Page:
That is a remarkable statement, I know, these days.  Principally it is remarkable because the gospel has been so distorted by so-called evangelicals.  I could write tomes arguing why they do not have saving faith, but instead I will only point to one example.

When the rich young ruler came to Jesus, he asked one thing - “how do I obtain eternal life?” (Mark 10:17).  Jesus does not invite the young ruler to ask Him into his heart.  Jesus does not invite the rich young man home to supper with him - the beginning of a life-long personal relationship with Christ.  Jesus does not give the young man a sinner’s prayer.  Jesus does none of these things.  Instead, Jesus requires absolute and complete adherence to the Law in every respect.  The rich young ruler should have been devastated!  He should have seen the iniquity in his heart and his own inability to do anything about it.  He should have known how evil he was when no one was looking, that he never for even one moment truly sought after God.  But he didn’t.  He really thought he was doing well.  Jesus had to give him an extreme example to even get his attention.  Only then did the rich young man come to terms with some grief, but it was grief over money not sin.  The rich young man leaves that day without salvation - even though he desperately needed and wanted it - because he didn’t think sin was a big deal.  Million and hundreds of millions of pretend fake Christians in America today desperately need and want salvation and they think they have it because of 4 Spiritual Flaw booklets - but they lack and they die and they perish forever in hell because they do not really think sin is a big deal.  This is the perennial birthmark of the immature.

Even the immature Christian, who knows that sin is a big deal, will be deceived by sin into forgetting how important sin is in their lives and the primacy of killing sin daily in their lives. (Hebrews 3:13)  It is not compassion to these young in the Faith to ignore their irreverence for God’s Holiness and indifference to their own sinfulness.  It is indeed, the most harsh hatred to fail to admonish these youngsters to stop sinning - to kill sin daily - every day - while it is still called today.  Don’t go to bed tonight if you haven’t yet admonished a brother to stop sinning.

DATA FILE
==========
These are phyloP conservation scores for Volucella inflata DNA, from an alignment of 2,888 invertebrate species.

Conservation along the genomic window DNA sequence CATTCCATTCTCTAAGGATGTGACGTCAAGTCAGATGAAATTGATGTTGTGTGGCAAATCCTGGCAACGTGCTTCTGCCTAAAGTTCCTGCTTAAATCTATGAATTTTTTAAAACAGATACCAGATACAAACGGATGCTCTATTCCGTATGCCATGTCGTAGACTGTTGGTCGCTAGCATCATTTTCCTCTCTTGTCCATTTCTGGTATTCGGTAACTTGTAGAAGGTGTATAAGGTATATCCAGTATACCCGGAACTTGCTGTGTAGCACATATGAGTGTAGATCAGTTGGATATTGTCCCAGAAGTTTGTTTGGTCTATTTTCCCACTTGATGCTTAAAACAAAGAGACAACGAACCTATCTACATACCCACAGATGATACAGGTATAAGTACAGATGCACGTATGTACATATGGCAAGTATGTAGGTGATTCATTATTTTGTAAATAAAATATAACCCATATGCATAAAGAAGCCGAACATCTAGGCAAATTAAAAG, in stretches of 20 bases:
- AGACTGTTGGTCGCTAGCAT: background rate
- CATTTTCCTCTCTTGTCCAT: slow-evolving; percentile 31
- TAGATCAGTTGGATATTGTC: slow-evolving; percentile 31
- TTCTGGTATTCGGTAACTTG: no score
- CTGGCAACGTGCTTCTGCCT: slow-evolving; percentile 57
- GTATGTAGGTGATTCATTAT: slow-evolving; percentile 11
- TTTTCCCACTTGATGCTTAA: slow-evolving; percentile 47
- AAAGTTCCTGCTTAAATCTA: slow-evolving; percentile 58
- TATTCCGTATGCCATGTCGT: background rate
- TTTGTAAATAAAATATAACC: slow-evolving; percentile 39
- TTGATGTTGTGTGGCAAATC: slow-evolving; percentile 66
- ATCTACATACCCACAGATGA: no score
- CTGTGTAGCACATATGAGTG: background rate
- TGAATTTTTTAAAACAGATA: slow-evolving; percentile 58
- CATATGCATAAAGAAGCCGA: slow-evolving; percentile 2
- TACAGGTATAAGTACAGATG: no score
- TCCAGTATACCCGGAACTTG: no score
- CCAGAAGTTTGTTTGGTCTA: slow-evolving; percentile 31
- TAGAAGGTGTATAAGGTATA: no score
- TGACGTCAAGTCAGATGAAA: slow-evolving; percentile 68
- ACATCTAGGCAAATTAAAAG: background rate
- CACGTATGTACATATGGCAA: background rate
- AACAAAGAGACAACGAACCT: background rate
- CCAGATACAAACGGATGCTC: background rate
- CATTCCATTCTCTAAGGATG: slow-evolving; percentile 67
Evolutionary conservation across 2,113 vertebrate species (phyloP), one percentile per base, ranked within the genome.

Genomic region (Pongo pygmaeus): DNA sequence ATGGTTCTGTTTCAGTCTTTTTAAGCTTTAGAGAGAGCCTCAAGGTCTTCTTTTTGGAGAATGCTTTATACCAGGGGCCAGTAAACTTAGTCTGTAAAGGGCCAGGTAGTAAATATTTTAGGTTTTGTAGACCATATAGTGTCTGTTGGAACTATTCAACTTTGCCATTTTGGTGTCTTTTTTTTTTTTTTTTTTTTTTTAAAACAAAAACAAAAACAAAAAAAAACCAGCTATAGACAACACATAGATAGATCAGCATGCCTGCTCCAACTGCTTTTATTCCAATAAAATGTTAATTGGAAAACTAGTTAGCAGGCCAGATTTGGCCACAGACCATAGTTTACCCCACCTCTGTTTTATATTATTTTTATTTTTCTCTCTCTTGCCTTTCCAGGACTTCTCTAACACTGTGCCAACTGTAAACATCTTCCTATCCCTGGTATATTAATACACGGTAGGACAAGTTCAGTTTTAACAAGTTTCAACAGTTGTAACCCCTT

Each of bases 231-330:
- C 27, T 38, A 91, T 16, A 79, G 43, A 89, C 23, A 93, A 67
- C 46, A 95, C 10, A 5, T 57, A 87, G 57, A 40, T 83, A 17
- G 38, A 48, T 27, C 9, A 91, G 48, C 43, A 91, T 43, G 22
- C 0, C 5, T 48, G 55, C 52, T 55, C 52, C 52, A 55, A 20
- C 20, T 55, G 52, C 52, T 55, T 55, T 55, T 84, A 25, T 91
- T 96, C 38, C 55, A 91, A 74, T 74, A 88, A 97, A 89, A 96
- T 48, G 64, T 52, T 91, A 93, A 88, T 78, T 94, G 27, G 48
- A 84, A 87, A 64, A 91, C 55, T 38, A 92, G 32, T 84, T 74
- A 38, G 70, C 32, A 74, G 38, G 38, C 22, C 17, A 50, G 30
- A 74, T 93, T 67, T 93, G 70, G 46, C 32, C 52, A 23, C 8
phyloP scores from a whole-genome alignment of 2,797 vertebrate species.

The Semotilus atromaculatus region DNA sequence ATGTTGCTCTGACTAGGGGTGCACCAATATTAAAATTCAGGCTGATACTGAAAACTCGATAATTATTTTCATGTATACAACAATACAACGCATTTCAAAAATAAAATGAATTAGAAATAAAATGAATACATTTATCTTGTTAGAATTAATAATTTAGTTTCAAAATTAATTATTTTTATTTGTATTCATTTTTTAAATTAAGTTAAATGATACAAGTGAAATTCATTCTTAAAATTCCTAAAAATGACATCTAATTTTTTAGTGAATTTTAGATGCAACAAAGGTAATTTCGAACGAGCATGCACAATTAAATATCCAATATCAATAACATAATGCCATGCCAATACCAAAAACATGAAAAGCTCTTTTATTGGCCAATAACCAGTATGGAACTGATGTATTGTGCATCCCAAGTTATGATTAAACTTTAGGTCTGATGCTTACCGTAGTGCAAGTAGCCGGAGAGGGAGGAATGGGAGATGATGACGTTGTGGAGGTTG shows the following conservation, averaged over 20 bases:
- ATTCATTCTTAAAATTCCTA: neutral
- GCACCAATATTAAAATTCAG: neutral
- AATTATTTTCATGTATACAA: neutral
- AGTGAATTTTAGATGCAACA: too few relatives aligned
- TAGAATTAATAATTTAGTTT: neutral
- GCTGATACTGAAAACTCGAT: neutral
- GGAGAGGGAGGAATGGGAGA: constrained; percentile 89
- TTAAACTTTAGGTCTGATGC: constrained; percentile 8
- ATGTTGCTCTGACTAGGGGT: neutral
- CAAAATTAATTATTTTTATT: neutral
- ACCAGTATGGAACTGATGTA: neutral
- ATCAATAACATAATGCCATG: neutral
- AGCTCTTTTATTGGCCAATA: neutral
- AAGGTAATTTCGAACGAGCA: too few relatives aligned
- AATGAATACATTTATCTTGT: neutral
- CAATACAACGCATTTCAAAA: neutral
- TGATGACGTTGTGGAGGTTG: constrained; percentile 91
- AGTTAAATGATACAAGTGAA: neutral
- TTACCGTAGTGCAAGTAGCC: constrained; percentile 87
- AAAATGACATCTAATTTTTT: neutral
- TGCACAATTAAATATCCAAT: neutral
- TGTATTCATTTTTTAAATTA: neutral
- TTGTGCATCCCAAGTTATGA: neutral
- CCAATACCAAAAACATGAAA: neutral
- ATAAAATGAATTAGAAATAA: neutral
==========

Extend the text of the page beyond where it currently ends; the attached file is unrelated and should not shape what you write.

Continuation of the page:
This mark of immaturity - this expression of naivete - is akin to the others in that it relies upon a half-truth.  For indeed, Jesus is the answer and He will fix everything - if by everything you mean the sin and hatred for God in your own heart.

Wednesday, August 10, 2011

Notes on the Deficiencies of Youth Part 2 of 4

In my last post we examined the first marked deficiency of being inadequately trained up in Christ - the "Everything is simple" mindset.  Today we'll look at the next trap set for our young people.

None of that is important.. I don’t think about that, I just try to love Jesus

The second expression common among the naive and immature Christian is "I don't think about that, I just try to love Jesus" -- or "just be like Jesus and everything else will fall in line.”  It’s the simple "it's just Jesus" line.  This is a particularly deceptive lie because it combines profound truth with simplistic expression.  It really is, after all, all about Jesus.